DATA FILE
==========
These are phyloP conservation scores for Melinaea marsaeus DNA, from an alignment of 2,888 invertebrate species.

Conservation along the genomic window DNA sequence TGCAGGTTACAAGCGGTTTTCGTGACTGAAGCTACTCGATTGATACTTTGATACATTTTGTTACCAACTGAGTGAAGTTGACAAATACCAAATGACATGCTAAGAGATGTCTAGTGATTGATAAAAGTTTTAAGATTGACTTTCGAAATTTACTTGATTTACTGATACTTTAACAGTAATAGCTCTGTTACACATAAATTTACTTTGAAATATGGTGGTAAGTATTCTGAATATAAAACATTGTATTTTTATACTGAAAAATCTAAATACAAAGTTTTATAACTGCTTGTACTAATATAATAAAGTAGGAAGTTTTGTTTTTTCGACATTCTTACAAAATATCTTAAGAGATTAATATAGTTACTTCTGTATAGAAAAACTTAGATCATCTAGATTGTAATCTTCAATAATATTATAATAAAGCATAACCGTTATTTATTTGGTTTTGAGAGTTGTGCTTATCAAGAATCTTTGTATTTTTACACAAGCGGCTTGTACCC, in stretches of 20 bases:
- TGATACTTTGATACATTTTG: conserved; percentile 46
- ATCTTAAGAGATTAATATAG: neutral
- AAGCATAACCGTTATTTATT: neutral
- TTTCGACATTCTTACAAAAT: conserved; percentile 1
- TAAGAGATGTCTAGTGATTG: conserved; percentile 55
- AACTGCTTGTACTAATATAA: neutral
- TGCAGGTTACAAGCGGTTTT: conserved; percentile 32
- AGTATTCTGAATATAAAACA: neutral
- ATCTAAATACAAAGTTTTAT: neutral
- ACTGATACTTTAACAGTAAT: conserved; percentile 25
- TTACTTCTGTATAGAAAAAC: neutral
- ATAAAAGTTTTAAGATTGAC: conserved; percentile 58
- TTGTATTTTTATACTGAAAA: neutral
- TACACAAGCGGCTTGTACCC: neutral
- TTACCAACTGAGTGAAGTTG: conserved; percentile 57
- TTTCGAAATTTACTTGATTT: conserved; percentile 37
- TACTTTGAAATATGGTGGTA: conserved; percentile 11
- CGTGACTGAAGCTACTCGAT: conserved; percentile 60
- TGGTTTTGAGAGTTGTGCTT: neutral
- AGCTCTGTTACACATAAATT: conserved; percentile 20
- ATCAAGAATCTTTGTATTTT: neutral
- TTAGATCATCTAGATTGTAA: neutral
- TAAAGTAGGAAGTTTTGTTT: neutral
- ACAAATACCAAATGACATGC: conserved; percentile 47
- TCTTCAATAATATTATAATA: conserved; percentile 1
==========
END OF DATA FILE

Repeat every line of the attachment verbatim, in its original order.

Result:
These are phyloP conservation scores for Melinaea marsaeus DNA, from an alignment of 2,888 invertebrate species.

Conservation along the genomic window DNA sequence TGCAGGTTACAAGCGGTTTTCGTGACTGAAGCTACTCGATTGATACTTTGATACATTTTGTTACCAACTGAGTGAAGTTGACAAATACCAAATGACATGCTAAGAGATGTCTAGTGATTGATAAAAGTTTTAAGATTGACTTTCGAAATTTACTTGATTTACTGATACTTTAACAGTAATAGCTCTGTTACACATAAATTTACTTTGAAATATGGTGGTAAGTATTCTGAATATAAAACATTGTATTTTTATACTGAAAAATCTAAATACAAAGTTTTATAACTGCTTGTACTAATATAATAAAGTAGGAAGTTTTGTTTTTTCGACATTCTTACAAAATATCTTAAGAGATTAATATAGTTACTTCTGTATAGAAAAACTTAGATCATCTAGATTGTAATCTTCAATAATATTATAATAAAGCATAACCGTTATTTATTTGGTTTTGAGAGTTGTGCTTATCAAGAATCTTTGTATTTTTACACAAGCGGCTTGTACCC, in stretches of 20 bases:
- TGATACTTTGATACATTTTG: conserved; percentile 46
- ATCTTAAGAGATTAATATAG: neutral
- AAGCATAACCGTTATTTATT: neutral
- TTTCGACATTCTTACAAAAT: conserved; percentile 1
- TAAGAGATGTCTAGTGATTG: conserved; percentile 55
- AACTGCTTGTACTAATATAA: neutral
- TGCAGGTTACAAGCGGTTTT: conserved; percentile 32
- AGTATTCTGAATATAAAACA: neutral
- ATCTAAATACAAAGTTTTAT: neutral
- ACTGATACTTTAACAGTAAT: conserved; percentile 25
- TTACTTCTGTATAGAAAAAC: neutral
- ATAAAAGTTTTAAGATTGAC: conserved; percentile 58
- TTGTATTTTTATACTGAAAA: neutral
- TACACAAGCGGCTTGTACCC: neutral
- TTACCAACTGAGTGAAGTTG: conserved; percentile 57
- TTTCGAAATTTACTTGATTT: conserved; percentile 37
- TACTTTGAAATATGGTGGTA: conserved; percentile 11
- CGTGACTGAAGCTACTCGAT: conserved; percentile 60
- TGGTTTTGAGAGTTGTGCTT: neutral
- AGCTCTGTTACACATAAATT: conserved; percentile 20
- ATCAAGAATCTTTGTATTTT: neutral
- TTAGATCATCTAGATTGTAA: neutral
- TAAAGTAGGAAGTTTTGTTT: neutral
- ACAAATACCAAATGACATGC: conserved; percentile 47
- TCTTCAATAATATTATAATA: conserved; percentile 1